Somehow, despite how crazy my workload has been lately, I did find some time to goof around a bit.  A nifty little game called Kerbal Space Program appeared on my radar and immediately grabbed my interest.


The object of KSP is to develop vehicles capable of successful launch to further the exploration of space and conduct research for the benefit of Kerbalkind-- the funny-looking denizens of planet Kerbin.


To that end, you must safely launch crews of Kerbal astronauts into the upper atmosphere, orbit and beyond to other celestial bodies, all the while furthering the cause of science which in turn acts as a currency of sorts, allowing you greater access to technology through research and development.


You start with a very simple rocket and forays into the upper atmosphere and progress (with luck and good planning/design) to outer space.


I like this game because it is based around the real requirements for just such endeavors.  You have to consider things like mass, thrust, vectoring and the whole discipline of aerospace to achieve your goals of propagating the stars with Kerbals.


Many years ago, I once played an Apple II game called Universe (which I am shocked to discover can still be purchased!) which had similar elements: design a ship and fly it, and even do some calculations to land safely on planets and perform other maneuvers.  That little bit of math required made it feel like I was really navigating to some degree.  While KSP doesn't appear to require actual math, (it may well later on) it brings the realities of space flight, navigation and rocketry to the fore which is what I find interesting.


For anyone with an interest in aerospace, rockets and space exploration, I would recommend looking into KSP.  It is currently still in development, but can be played as a free demo or purchased in it's current version at a reduced price with full upgrades later.  It doesn't do much hand-holding, but there is an active wiki and community of KSP enthusiasts to offer support and you'll learn a lot about the intricacies of space flight and orbital mechanics.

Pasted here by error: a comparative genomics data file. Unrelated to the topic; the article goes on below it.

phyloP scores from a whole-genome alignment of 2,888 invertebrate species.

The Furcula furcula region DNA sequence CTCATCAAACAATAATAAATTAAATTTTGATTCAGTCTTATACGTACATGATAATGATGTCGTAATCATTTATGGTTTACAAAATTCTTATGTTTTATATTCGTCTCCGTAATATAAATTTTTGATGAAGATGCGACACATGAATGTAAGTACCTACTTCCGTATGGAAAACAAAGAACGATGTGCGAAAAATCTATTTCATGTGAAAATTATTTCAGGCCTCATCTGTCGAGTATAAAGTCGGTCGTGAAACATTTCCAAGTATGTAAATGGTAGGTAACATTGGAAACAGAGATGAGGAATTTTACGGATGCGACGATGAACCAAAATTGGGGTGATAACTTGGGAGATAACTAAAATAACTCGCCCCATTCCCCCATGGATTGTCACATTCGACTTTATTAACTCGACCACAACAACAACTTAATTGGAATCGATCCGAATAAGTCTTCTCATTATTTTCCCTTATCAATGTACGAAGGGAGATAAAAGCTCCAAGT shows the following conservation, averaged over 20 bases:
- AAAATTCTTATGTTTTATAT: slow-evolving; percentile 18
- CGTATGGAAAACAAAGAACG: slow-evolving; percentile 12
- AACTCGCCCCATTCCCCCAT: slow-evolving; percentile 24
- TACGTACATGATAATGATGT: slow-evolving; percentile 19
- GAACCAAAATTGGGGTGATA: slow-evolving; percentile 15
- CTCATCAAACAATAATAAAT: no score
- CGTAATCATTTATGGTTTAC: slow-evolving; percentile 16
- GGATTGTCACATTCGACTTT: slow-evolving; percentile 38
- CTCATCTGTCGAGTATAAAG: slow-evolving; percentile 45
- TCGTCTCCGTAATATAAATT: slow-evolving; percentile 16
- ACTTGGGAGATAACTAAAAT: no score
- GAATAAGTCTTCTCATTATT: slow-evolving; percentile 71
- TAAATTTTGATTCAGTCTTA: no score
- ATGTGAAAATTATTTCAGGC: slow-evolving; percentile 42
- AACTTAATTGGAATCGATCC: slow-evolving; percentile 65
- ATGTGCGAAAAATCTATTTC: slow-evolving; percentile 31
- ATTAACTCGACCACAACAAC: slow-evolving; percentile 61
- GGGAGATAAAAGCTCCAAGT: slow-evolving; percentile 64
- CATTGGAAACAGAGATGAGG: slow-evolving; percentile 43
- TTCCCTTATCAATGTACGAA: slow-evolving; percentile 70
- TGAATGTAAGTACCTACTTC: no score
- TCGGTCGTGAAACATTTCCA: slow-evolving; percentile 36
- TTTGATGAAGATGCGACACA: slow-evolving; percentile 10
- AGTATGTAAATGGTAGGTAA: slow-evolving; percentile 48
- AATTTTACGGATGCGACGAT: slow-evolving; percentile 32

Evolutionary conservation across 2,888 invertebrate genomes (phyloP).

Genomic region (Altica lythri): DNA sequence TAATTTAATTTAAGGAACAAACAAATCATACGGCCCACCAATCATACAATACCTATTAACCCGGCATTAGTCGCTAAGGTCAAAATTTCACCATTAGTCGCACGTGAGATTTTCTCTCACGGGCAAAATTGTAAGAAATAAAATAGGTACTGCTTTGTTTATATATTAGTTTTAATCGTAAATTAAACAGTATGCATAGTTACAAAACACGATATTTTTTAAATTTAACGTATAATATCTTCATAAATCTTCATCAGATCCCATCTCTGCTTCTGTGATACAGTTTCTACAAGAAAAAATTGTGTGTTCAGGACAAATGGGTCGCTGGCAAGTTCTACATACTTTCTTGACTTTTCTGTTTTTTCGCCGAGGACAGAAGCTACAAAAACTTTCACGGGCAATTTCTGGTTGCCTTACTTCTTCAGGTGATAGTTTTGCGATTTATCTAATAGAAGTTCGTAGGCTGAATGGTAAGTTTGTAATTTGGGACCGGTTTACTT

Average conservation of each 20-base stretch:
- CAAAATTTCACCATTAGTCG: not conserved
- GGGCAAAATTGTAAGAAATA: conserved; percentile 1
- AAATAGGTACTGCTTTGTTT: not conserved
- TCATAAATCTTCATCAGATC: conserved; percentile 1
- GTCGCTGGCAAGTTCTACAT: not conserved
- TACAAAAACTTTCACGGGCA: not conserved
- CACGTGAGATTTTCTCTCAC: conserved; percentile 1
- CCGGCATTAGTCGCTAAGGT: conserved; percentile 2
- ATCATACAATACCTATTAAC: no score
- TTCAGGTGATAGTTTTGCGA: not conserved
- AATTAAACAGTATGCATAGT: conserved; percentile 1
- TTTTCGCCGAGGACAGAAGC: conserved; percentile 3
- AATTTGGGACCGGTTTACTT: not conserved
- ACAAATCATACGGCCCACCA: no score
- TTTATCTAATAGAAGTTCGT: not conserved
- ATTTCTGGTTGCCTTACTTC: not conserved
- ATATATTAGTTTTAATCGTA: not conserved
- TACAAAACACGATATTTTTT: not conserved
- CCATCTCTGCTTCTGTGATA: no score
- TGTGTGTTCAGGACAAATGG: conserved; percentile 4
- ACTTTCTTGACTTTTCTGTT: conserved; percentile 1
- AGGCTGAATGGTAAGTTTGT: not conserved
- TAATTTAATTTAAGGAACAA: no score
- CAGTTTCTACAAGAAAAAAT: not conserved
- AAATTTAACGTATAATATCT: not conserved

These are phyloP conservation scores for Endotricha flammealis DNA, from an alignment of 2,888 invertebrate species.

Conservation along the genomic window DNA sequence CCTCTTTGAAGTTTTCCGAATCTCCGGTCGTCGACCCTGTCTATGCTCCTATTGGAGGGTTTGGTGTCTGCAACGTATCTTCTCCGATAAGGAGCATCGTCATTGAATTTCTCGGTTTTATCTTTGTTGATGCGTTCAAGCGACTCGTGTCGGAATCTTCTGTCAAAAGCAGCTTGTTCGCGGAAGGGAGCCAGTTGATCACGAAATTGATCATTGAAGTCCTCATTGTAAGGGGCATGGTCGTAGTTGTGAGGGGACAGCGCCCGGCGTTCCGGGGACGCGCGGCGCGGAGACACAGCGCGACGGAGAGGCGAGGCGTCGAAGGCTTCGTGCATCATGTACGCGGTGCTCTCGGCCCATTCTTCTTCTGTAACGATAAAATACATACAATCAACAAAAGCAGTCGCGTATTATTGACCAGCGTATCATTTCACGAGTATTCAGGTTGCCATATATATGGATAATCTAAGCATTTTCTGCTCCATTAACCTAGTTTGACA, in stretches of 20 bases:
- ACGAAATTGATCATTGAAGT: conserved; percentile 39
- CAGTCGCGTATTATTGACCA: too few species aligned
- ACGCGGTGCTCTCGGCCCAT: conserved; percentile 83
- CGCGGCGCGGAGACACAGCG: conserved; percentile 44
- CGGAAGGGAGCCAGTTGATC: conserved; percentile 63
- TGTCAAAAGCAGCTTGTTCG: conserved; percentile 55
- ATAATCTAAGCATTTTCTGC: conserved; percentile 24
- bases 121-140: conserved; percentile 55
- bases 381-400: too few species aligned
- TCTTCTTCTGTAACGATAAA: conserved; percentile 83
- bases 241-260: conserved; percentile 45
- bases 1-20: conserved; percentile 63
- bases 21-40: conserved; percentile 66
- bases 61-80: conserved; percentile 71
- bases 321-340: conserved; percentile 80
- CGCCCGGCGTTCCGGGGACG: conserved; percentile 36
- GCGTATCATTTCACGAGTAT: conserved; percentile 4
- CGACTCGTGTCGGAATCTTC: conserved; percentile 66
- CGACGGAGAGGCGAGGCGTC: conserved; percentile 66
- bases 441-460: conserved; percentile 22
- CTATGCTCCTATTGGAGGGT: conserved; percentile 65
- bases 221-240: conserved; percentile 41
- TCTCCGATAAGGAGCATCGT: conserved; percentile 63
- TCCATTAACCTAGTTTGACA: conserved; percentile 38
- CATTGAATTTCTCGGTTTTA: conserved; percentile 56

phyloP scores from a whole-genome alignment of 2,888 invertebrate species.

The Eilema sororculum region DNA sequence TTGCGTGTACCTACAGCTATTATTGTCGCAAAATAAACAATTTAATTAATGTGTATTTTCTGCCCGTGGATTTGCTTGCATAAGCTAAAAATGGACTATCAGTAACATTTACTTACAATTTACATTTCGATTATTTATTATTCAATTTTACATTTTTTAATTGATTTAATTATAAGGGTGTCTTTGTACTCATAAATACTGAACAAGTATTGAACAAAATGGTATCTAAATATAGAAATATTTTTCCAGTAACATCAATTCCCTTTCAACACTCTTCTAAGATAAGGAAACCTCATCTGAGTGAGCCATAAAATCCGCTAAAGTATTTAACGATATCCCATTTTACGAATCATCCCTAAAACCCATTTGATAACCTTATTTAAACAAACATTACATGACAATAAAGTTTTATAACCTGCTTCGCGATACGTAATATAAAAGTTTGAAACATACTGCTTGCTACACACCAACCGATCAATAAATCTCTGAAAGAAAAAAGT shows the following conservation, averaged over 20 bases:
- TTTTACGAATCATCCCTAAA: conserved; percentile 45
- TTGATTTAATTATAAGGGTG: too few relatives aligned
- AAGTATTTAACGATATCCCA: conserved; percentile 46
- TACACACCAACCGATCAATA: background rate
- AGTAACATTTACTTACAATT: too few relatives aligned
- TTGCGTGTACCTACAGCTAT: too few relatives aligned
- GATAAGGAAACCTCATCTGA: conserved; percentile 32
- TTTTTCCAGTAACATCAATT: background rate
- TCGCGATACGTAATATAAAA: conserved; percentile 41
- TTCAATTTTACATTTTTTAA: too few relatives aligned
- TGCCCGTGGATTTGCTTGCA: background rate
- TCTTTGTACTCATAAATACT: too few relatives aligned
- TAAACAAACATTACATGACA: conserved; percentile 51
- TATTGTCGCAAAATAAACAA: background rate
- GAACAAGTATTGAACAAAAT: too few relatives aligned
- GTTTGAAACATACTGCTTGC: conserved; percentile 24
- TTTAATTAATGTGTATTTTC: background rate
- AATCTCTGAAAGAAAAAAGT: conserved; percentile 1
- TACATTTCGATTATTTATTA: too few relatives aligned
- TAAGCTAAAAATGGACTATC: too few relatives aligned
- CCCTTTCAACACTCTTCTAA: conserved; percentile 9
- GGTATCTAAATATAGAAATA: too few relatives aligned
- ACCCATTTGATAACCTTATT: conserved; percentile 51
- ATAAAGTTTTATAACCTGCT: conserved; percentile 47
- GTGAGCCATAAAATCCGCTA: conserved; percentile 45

Tired of waiting for the US to get off its ass and get serious about space exploration again?  Well now you can start your very own space exploration program!  To the moon Alice!


New Archive Photos

There are two new historical photos in the Overpressure Archive.  One shows a newly-installed missile on the platform at Lowry 724-A, and the other photo shows a rare glimpse of one of the silo doors being installed at Beale 851-A.  I've never seen another photo of the silo doors like this one so I think it's a very interesting shot.


That's all for now.  I'll be embarking on an OS upgrade so I can upgrade some of the applications I use to make content here.  I can only hope it will go smoothly and I'll have a working PC back ASAP so I can get down to business once again.

03/10/2014 - Royal City video 3, another teaser video and a Titan I yard sale

Royal City video segment 3

Part 3 of the video adventures at Royal City is now online.  Find out what trouble Walter and I drift into next!  Select the quality you desire from the links below:


Download Royal City 2010, video segment 3 - (Low quality) (8min 44s - 58.2MB MP4 format)

Download Royal City 2010, video segment 3 - (Higher quality) (8min 41s - 262MB MPG format)


In this video we make our approach to launcher #3 and the irresistible cribwork if only we can get past the obstacles that confound our tiny watercraft and threaten our relative dryness!


Videos - Some feedback?